There is, of course, one important element missing—the enthroned Lord. The most immediate explanation for this absence is provided the angel’s own message—the Lord can be found not in a glorious throne in the heavenly realms, but as an infant child, lying in a manger (2:11–12). This contrast of expectations for a divine council scene further emphasizes the humble circumstances into which the Savior was born.
And, since the divine council is frequently tied to temples and temple imagery, it’s at least interesting that the shepherds are given a sign by which they can find—and thereby enter into the presence of—Christ the Lord (2:12).
But the main point I’d like to make is that the purpose of inducting humans into the heavenly council throughout the Old Testament is make them witnesses and messengers of the Lord to the people. So Luke, through divine council imagery, is underscoring the role of the shepherds and witnesses.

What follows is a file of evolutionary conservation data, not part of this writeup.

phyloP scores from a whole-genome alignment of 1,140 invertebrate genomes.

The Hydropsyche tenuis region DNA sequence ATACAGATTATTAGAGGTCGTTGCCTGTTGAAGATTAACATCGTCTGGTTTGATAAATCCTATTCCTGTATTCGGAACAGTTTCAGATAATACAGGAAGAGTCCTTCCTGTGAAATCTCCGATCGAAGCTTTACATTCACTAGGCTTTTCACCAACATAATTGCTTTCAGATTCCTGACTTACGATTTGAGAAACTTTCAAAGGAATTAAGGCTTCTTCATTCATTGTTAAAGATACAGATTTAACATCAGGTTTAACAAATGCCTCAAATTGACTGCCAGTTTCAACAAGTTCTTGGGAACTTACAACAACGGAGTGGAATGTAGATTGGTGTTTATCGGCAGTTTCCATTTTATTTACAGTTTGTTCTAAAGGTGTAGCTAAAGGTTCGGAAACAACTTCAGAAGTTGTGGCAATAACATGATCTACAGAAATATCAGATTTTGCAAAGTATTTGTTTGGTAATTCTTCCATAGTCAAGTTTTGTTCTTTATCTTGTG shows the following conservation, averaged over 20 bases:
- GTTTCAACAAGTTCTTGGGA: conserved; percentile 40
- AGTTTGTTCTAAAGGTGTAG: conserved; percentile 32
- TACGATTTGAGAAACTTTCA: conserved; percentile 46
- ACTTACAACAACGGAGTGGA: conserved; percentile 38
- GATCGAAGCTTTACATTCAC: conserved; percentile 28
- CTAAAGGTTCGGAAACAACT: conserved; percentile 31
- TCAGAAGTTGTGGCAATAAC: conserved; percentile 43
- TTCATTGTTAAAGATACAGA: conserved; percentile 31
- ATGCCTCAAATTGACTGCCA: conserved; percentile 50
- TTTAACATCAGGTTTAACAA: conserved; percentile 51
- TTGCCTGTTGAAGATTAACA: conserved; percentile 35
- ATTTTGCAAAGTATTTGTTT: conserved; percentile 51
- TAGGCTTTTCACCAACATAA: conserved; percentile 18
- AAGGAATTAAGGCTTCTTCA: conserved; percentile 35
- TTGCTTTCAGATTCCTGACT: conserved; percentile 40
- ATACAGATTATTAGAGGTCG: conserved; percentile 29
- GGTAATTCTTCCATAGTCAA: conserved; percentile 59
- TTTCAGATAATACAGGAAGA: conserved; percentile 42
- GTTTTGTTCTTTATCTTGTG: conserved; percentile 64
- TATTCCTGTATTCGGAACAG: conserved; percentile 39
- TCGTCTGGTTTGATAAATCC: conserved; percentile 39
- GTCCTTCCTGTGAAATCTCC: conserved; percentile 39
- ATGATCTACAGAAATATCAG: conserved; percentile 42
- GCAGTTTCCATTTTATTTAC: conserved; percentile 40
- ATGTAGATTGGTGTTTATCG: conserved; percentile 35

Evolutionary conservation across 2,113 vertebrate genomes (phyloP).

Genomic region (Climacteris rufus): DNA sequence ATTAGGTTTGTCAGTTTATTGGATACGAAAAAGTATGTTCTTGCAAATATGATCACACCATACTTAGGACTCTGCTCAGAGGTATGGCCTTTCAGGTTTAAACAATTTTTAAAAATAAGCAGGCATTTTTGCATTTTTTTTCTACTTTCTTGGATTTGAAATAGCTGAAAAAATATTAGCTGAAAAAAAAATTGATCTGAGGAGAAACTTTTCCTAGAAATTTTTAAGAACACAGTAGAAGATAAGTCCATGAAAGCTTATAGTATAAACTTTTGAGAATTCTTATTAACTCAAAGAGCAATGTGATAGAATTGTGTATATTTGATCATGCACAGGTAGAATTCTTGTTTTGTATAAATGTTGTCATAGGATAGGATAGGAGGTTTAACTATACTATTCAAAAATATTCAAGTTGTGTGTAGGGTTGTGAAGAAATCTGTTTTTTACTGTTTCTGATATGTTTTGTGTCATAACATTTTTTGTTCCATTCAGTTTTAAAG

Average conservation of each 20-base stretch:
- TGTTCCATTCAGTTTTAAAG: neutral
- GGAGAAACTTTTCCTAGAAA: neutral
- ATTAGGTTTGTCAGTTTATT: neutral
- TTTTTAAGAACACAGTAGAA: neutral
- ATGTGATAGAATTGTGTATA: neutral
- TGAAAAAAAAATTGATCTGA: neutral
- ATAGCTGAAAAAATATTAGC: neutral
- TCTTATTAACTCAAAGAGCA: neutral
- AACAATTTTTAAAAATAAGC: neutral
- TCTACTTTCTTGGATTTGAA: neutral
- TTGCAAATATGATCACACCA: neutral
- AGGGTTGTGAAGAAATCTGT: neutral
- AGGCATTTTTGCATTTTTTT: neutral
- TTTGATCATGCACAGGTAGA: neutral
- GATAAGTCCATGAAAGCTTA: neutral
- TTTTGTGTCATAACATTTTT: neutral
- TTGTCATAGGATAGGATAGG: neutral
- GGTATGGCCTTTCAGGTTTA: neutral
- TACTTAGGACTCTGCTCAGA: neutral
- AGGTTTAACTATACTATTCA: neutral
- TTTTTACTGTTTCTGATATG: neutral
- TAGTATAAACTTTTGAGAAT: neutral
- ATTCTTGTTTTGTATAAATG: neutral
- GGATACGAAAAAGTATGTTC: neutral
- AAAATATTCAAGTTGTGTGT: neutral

Simeon (Luke 2:25–35)
In Nativity reenactments, we typically skip over to Matthew at this point and tell the story of the wise men. But the circumcision, presentation of the child to the Lord at the temple, and purification of Mary, all recorded by Luke would have chronologically come first.
It’s while they are at the temple that we learn of Simeon. Little is actually known of Simeon, except that he was a devout Jew who received a promise that he’d live to see the Messiah (2:25–26). He’s presumably an elderly man. He was at the temple that day by spiritual prompting (2:27), and evidently recognized the Christ child instantly.
Taking the child in his arms, he’s inspired to utter a blessing, in the which he states that Christ will be “a light to lighten the Gentiles,” as well as “the glory of thy people Israel” (2:32). Thus, one of the messages of Simeon’s story is that the gospel is for all people (see 2:31)—Jew and Gentile alike.
Anna (Luke 2:36–38)